Weathering food and nutrition security in the Pacific


23 February 2015


Weathering food and nutrition security in the Pacific


The Regional Expert Roundtable on Climate Services for Agriculture and Food and Nutrition Security opened in Samoa today.  It brings together a range of experts from the agricultural, climate change and weather sectors to provide guidance on how climate services can effectively contribute to food and nutrition security.


From 1982 to 2012, there were 615 natural disasters recorded in the Pacific, three quarters of which were weather related, according to a study conducted by the Secretariat of the Pacific Community.  Findings from the 5th Assessment Report of the Intergovernmental Panel on Climate Change tell us that our climate will continue to change in the future.


With these in mind, the Roundtable will help strengthen relations between the climate change, meteorology and agricultural experts is an important milestone.


“A vibrant agriculture sector in the Pacific islands is not only beneficial economically and socially, it also has a broad reach into the homes of Pacific island residents,” stated Mr. Gavin Wall, the Sub-regional Coordinator of the Food and Agriculture Organization. “It is critically important therefore that farmers continue to produce much needed food, and to do so reliably we need to be resilient to the climate impacts.”


SPREP worked with the World Meteorological Organization and other partners to develop a draft Pacific Region Implementation Road Map for Strengthened Climate Services in 2014.  The Roadmap was taken further with the establishment of the Pacific Islands Climate Services Panel, which developed an action plan for climate services in the region – all of which is aimed at improving the climate services provided for different sectors.


“I am sure the deliberations over these two days will bring a fresh perspective to the meteorological community on how climate services can be tailored to provide specific information for decision making, including that at the policy level,” said Mr. Kosi Latu, the Deputy-Director General of the Secretariat of the Pacific Regional Environment Programme (SPREP).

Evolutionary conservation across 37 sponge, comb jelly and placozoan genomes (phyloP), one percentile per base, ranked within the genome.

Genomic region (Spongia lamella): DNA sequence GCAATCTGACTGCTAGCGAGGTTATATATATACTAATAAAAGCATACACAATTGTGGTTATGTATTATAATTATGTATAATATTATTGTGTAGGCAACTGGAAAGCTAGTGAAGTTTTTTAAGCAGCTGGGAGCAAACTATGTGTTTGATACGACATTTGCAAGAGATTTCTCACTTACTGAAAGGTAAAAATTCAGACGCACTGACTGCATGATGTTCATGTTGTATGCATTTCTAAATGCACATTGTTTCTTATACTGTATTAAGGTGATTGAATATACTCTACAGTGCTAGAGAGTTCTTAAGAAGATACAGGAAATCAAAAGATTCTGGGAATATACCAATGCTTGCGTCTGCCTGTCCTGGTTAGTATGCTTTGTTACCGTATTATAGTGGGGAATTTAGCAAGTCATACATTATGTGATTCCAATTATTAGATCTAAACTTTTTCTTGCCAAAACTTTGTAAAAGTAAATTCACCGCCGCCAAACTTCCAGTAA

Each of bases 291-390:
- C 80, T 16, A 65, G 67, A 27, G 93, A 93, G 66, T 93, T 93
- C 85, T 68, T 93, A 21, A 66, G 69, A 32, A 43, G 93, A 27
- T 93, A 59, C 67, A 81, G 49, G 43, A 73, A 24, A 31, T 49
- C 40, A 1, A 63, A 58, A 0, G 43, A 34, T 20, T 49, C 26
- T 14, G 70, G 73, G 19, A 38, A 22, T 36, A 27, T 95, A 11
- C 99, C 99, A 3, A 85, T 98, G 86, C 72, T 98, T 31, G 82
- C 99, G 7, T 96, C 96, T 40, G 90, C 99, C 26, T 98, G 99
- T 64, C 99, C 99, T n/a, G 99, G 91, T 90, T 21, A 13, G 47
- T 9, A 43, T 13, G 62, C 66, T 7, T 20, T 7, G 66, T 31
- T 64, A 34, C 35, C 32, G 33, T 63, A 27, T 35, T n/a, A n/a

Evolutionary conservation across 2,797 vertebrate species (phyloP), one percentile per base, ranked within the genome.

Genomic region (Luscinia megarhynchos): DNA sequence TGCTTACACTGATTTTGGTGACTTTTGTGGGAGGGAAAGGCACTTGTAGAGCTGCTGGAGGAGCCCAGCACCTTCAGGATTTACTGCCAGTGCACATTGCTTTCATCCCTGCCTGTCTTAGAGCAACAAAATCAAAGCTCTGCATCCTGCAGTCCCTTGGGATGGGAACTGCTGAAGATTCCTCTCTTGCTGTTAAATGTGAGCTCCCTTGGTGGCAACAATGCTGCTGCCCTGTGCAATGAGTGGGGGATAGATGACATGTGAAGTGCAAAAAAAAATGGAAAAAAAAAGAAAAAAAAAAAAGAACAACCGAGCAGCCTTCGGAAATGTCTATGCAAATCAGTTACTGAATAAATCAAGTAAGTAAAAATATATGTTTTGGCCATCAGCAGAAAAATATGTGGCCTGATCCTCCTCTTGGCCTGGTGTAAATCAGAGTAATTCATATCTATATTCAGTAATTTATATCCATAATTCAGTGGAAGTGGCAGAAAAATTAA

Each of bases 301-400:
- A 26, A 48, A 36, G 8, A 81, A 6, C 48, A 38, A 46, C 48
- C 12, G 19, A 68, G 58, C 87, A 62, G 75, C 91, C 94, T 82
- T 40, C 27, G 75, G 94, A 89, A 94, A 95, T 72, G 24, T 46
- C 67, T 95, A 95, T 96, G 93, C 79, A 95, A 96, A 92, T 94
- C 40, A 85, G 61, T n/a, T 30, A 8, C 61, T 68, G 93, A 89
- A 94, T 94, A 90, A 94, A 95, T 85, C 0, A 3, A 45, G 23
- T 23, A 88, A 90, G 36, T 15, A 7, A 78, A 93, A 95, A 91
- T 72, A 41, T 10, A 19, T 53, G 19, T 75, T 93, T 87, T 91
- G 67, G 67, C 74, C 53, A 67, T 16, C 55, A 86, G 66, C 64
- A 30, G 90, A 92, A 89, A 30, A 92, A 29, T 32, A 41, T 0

“The agricultural sector is a key partner for which the meteorological community provides climate services to help them prepare for what weather impacts may come.”


Agriculture and food and nutrition security are impacted by climate variation and having access to accurate climate information and meteorological data can help the agriculture sector better plan to improve production of crops and livestock. The participation of agricultural specialists of the Secretariat of the Pacific Community (SPC) contributed to the richness of the issues being discussed at the roundtable.


The team, led by soils specialist, Dr Siosiua Halavatau of the Land Resources Division, discussed from the users of climate information services angle, access to accurate data collected on variability of rainfall, temperature fluctuations and sunshine hours. The aim is to help improve collaborative research to better provide technical assistance to national stakeholders.


“Partnership lies at the heart of this Roundtable and in the region’s ability to address this important challenge,” said Mr. Dean Solofa of SPC. 


Alan Porteous of NIWA added that “the partnership between FAO, NIWA, SPC and SPREP was central to the design of the Roundtable which seeks to have a frank exchange of ideas and experiences to honestly identify the needs, gaps, capacities and way forward.”


The two day Roundtable is held at the SPREP compound and is furnished by a partnership between National Institute of Water Atmospheric Research (NIWA), the Secretariat of the Pacific Community, SPREP, Government of Samoa and the Food and Agriculture Organization of the United Nations (FAO).


For more information please contact:

Miss Nanette Woonton –

Mr. Emil Adams –

Mr. Kevin Hadfield –